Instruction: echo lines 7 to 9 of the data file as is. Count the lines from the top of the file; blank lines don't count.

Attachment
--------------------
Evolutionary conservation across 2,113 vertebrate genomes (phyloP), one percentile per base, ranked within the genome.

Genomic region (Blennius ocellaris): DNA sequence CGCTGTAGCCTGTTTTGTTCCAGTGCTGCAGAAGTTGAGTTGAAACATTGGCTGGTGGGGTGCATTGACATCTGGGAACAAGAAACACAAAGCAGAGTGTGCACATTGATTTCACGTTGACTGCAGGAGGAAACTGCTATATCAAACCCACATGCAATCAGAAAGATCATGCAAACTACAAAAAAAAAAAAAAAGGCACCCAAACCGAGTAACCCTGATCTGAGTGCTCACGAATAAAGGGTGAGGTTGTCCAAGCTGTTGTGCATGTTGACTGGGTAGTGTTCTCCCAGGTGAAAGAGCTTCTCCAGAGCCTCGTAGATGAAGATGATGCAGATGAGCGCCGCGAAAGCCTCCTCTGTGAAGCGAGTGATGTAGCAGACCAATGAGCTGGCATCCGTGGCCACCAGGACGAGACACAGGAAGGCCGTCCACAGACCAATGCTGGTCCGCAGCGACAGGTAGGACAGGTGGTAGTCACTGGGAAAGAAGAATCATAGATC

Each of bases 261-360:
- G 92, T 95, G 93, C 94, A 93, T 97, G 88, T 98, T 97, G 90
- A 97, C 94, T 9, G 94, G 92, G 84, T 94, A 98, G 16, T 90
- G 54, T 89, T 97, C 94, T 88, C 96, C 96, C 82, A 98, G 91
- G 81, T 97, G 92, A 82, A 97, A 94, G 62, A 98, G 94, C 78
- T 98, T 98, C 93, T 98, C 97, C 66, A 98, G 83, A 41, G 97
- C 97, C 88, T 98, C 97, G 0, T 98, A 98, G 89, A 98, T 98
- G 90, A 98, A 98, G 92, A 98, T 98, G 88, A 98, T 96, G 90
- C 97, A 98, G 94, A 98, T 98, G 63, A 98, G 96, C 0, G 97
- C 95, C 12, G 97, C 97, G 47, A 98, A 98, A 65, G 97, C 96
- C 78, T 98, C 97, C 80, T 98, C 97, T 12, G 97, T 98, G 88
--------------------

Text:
- G 81, T 97, G 92, A 82, A 97, A 94, G 62, A 98, G 94, C 78
- T 98, T 98, C 93, T 98, C 97, C 66, A 98, G 83, A 41, G 97
- C 97, C 88, T 98, C 97, G 0, T 98, A 98, G 89, A 98, T 98